By reaching higher in the capital stack, subordinate lenders are inherently assuming more risk, and they get paid a higher rate of interest for doing so.
Interest rates on subordinate debt can range anywhere from 8 percent to 18 percent, depending on the transaction. Subordinate-debt lenders are often flexible and willing to structure the payments to match the cash-flow projections of the specific transaction. For example, the payments might be structured as an interest-only payment with a balloon, or amortized over time via routine interest and principal payments to reduce the debt.
The two most common types of subordinate debt are mezzanine financing and junior mortgages, or B-Notes. Albeit similar in application, there exist critical differentiating factors that will dictate which is proper for the specific transaction at hand.
Mezzanine-debt lenders provide subordinate debt that’s secured against an ownership position in the borrowing entity, rather than the mortgaged property itself, as the collateral for the loan. It’s essentially a pledge of the ownership interests in the property, rather than a pledge of property itself. As such, mezzanine debt is particularly useful in situations where the mortgage lender will not allow for secondary debt against the property collateral itself.
Alternatively, a junior mortgage is a secondary debt position that’s secured by the mortgaged property as collateral for the loan. This mortgage is junior in priority to the first mortgage, or senior note (A-Note), hence the nomenclature. The two mortgage notes will likely differ in their terms, however the payment priority is clear, with the A-Note having clear priority over the B-Note. Since both notes are secured by the same mortgaged property as collateral, however, the subordinate nature of the debt is established through an agreement between the A- and B-Notes holders, referred to as the lender intercreditor agreement.
Equity Joint Ventures
In cases where equity erosion is severe and there’s no longer adequate cash flow to service the existing debt, a complete restructure of the debt and equity may be a more viable option for the borrower. This effectively forces the sponsor to give up equity ownership and, in some cases, even the controlling interest in the ownership structure to entice new equity in to the transaction.
By definition, a joint venture is a business agreement whereby two or more parties agree to invest in a new entity and asset through the contribution of equity for a finite period of time. Together this new entity will exercise control over the enterprise and consequently share in the revenue, expenses and assets of the venture, the extent to which is determined during its negotiated formation. Joint-venture equity is typically available to commercial property owners in transactions where there’s a significant upside in the transaction, often stemming from a development or recapitalization scenario and resulting in enhanced cash flow and, consequently, value.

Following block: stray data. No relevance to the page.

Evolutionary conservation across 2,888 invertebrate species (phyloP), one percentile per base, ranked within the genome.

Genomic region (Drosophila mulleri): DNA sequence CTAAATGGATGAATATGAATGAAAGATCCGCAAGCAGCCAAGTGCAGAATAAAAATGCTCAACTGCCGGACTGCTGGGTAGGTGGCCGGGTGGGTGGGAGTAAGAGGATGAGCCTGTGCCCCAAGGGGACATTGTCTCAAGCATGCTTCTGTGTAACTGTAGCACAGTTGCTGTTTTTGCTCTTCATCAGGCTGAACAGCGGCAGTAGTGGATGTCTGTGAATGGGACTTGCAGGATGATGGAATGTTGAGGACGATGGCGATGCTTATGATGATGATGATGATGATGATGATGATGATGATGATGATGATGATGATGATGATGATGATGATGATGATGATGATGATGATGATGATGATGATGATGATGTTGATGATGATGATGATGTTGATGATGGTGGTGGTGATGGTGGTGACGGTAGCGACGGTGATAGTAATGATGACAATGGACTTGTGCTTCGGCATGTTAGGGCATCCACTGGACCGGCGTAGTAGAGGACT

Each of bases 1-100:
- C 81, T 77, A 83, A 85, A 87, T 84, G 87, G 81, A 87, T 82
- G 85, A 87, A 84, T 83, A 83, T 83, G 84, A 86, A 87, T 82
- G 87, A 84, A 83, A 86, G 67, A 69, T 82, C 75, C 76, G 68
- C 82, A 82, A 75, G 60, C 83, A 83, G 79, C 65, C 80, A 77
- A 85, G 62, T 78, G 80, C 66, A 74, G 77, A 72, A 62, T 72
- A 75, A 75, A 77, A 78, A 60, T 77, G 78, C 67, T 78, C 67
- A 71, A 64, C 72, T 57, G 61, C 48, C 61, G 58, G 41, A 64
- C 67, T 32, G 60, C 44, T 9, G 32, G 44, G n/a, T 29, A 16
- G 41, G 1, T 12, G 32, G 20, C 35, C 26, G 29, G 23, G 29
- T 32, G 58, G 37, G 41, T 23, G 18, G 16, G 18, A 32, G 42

Joint ventures are heavily negotiated and can be structured in a multitude of ways, depending on the specifics of the transaction. For example, in its most simplistic form, two parties could agree to contribute an equal amount of equity and subsequently split cash flow and profit equally going forward, until such time as the venture concludes.
Recapitalization transactions tend to be messy, therefore the terms of the venture are more heavily dependent on considerations such as the balance of sponsor’s equity remaining in the deal in proportion to the equity needed to recapitalize, as well as the perceived risk and reward associated with the transaction. There are key concepts that must be addressed when structuring a joint venture related to control, distribution of cash flow and exit.
It’s imperative to understand who will control the venture, including the votes needed to make critical decisions, as well as matters of day-to-day operational control. In addition, it’s important to understand how the cash flow from the venture will be distributed, with consideration given to profitable items such as salaries and management to the extent that one party or another is more involved in these aspects. Finally, both parties must premeditate and understand the likely exit options as they relate to each party’s investment time horizon and motivating factors.
While refinancing in today’s market can be a scary venture for those who are overleveraged, there are options available. With a little brainpower and ingenuity, self-storage owners can retain both ownership and control of their asset. Going forward, as new amortizing loans pay down the principal balance of the loan, it’s less likely these problems will occur again in the future.
Shawn R. Hill is a principal at Chicago-based The BSC Group, where he provides mortgage brokerage, financial consulting, and loan-workout solutions to self-storage real estate owners nationwide. To reach him, call 312.207.8237; e-mail email@example.com ; visit www.thebscgroup.com .